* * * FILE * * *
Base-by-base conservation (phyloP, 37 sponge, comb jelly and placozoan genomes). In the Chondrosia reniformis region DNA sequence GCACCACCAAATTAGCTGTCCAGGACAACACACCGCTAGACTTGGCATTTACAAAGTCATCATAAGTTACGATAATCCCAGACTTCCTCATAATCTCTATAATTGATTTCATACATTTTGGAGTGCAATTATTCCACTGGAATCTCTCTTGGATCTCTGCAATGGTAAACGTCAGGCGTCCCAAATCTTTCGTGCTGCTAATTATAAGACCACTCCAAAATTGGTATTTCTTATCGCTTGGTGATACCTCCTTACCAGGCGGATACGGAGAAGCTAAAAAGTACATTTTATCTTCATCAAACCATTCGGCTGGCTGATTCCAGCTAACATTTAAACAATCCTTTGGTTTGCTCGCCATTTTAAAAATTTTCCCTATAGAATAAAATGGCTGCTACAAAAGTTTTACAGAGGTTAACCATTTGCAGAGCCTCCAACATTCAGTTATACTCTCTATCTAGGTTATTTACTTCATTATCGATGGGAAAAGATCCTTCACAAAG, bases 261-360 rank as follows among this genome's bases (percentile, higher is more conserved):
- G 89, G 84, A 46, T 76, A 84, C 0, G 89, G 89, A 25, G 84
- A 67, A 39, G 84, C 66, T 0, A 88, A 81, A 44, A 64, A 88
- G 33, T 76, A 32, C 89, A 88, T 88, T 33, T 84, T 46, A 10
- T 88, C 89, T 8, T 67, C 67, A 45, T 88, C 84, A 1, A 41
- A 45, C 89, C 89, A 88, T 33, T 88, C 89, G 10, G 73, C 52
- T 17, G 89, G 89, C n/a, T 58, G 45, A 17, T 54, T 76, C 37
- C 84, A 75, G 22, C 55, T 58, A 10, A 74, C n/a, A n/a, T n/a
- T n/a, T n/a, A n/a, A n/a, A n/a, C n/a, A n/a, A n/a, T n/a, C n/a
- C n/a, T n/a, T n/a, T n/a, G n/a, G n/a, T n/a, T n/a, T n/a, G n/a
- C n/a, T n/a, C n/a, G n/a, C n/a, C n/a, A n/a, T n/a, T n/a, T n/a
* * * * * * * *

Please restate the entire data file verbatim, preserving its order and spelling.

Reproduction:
Base-by-base conservation (phyloP, 37 sponge, comb jelly and placozoan genomes). In the Chondrosia reniformis region DNA sequence GCACCACCAAATTAGCTGTCCAGGACAACACACCGCTAGACTTGGCATTTACAAAGTCATCATAAGTTACGATAATCCCAGACTTCCTCATAATCTCTATAATTGATTTCATACATTTTGGAGTGCAATTATTCCACTGGAATCTCTCTTGGATCTCTGCAATGGTAAACGTCAGGCGTCCCAAATCTTTCGTGCTGCTAATTATAAGACCACTCCAAAATTGGTATTTCTTATCGCTTGGTGATACCTCCTTACCAGGCGGATACGGAGAAGCTAAAAAGTACATTTTATCTTCATCAAACCATTCGGCTGGCTGATTCCAGCTAACATTTAAACAATCCTTTGGTTTGCTCGCCATTTTAAAAATTTTCCCTATAGAATAAAATGGCTGCTACAAAAGTTTTACAGAGGTTAACCATTTGCAGAGCCTCCAACATTCAGTTATACTCTCTATCTAGGTTATTTACTTCATTATCGATGGGAAAAGATCCTTCACAAAG, bases 261-360 rank as follows among this genome's bases (percentile, higher is more conserved):
- G 89, G 84, A 46, T 76, A 84, C 0, G 89, G 89, A 25, G 84
- A 67, A 39, G 84, C 66, T 0, A 88, A 81, A 44, A 64, A 88
- G 33, T 76, A 32, C 89, A 88, T 88, T 33, T 84, T 46, A 10
- T 88, C 89, T 8, T 67, C 67, A 45, T 88, C 84, A 1, A 41
- A 45, C 89, C 89, A 88, T 33, T 88, C 89, G 10, G 73, C 52
- T 17, G 89, G 89, C n/a, T 58, G 45, A 17, T 54, T 76, C 37
- C 84, A 75, G 22, C 55, T 58, A 10, A 74, C n/a, A n/a, T n/a
- T n/a, T n/a, A n/a, A n/a, A n/a, C n/a, A n/a, A n/a, T n/a, C n/a
- C n/a, T n/a, T n/a, T n/a, G n/a, G n/a, T n/a, T n/a, T n/a, G n/a
- C n/a, T n/a, C n/a, G n/a, C n/a, C n/a, A n/a, T n/a, T n/a, T n/a